Projecting line play — or the line’s impact on fantasy scoring — is one of the more challenging tasks in all of DFS. It can also be one of the most valuable.
While quantitative measures exist, they can be lacking to an extent. On the player level, grading services like Pro Football Focus are notoriously challenged with offensive line play. It’s difficult to know which member of a line blew an assignment, for example.
Things are a bit easier on the team level, as assessing the unit’s overall success is more practical. As the season rolls in, metrics like adjusted line yard and adjusted sack rate are a good way to judge a team’s strengths and weaknesses.
Into the middle third of the season, we can feel fairly confident about the data powering the table below. The one caveat is injuries, as we still need to be aware of when teams are missing key players on either side of the ball.
However, we’ll still be taking a glance at qualitative sources. Including Action Network’s Brandon Anderson ranking all 32 NFL offensive lines. On the defensive side, PFF’s defensive line rankings will be the main source.
We also have projected sacks in our NFL Player Models.
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Below is a table featuring every offense’s combined adjusted line yards and pressure rate combined with the opposing defensive units. Adjusted line yards are a Football Outsiders (now at FTN) statistic that quantifies how much of a team’s rushing yards gained/allowed are attributable to the offensive or defensive lines. Adjusted sack rate measures sacks against down-and-distance rates to quantify how many more or fewer sacks on average a team is recording/allowing.
With adjusted line yards, higher numbers are better for the offensive unit. With adjusted sack rate, lower numbers are better. Both factors should be considered, though. For example, a running back will score more fantasy points on average when his team’s passing attack is functioning well, and vice versa for quarterbacks.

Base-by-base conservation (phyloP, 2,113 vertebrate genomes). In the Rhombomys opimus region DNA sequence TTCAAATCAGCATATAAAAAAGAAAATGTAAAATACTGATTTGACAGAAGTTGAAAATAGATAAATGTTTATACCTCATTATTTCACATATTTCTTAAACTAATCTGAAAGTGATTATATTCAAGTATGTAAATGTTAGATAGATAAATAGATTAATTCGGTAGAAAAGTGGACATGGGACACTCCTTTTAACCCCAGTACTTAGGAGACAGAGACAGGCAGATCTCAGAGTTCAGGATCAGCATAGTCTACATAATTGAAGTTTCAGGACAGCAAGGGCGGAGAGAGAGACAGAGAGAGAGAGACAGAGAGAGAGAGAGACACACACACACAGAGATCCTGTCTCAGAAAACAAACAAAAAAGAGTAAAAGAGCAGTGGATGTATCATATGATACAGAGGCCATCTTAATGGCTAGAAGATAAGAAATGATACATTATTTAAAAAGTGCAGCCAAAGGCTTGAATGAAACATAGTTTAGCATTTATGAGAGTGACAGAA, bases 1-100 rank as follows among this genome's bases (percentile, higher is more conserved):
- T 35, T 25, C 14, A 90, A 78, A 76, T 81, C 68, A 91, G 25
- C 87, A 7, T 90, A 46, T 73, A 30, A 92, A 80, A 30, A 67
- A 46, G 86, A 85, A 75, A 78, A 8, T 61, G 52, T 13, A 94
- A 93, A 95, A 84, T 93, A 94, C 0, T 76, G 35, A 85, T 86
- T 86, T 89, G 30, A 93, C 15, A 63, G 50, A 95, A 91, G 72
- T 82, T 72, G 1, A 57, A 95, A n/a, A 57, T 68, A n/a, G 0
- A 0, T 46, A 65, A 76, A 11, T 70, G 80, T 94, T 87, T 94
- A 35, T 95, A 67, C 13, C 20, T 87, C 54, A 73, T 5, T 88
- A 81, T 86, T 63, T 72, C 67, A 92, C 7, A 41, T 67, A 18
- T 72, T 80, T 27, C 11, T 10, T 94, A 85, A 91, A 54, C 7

The trade deadline threw us some curveballs — mainly notable Commanders pass rushers being shipped to other teams — so we’ll make sure to highlight when the numbers may be off when applicable.
Strong Offensive Line Matchups
Cleveland Browns OL (#1 in Combined Line Yards, #16 in Combined Sack Rate) vs. Arizona Cardinals DL
This entry is more about the poor play of the Cardinals defensive front than anything positive coming from the Browns. Cleveland ranks 21st in adjusted line yards on offense, but the Cardinals come into the week at 31st — and didn’t do anything to change that at the deadline.
Had we not lost Nick Chubb for the season, he’d be an obvious play in Week 9. Unfortunately, that’s not the case, with the Browns rolling out a committee backfield in his absence. All of Kareem Hunt ($5,500), Jerome Ford ($5,300), and Pierre Strong ($4,400) are likely to see touches this week.
Which keeps all of them out of consideration for cash games and smaller GPPs. However, with Cleveland as the slate’s biggest favorite, there’s a chance one of the trio emerge with a strong score. It’s worth sprinkling in a bit of Ford and Hunt in larger GPPs, as either one could pay off their salary even in a timeshare. Plus, ownership will be suppressed due to the split backfield.
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Minnesota Vikings OL (#5 in Combined Line Yards, #2 in Combined Sack Rate) vs. Atlanta Falcons DL
Whoever steps in for Kirk Cousins in Minnesota will at least have a clean pocket to work with. With their franchise quarterback out for the season, Minnesota has Jaren Hall ($4,300) and the newly acquired Josh Dobbs (not yet added to the player pool) as options at quarterback.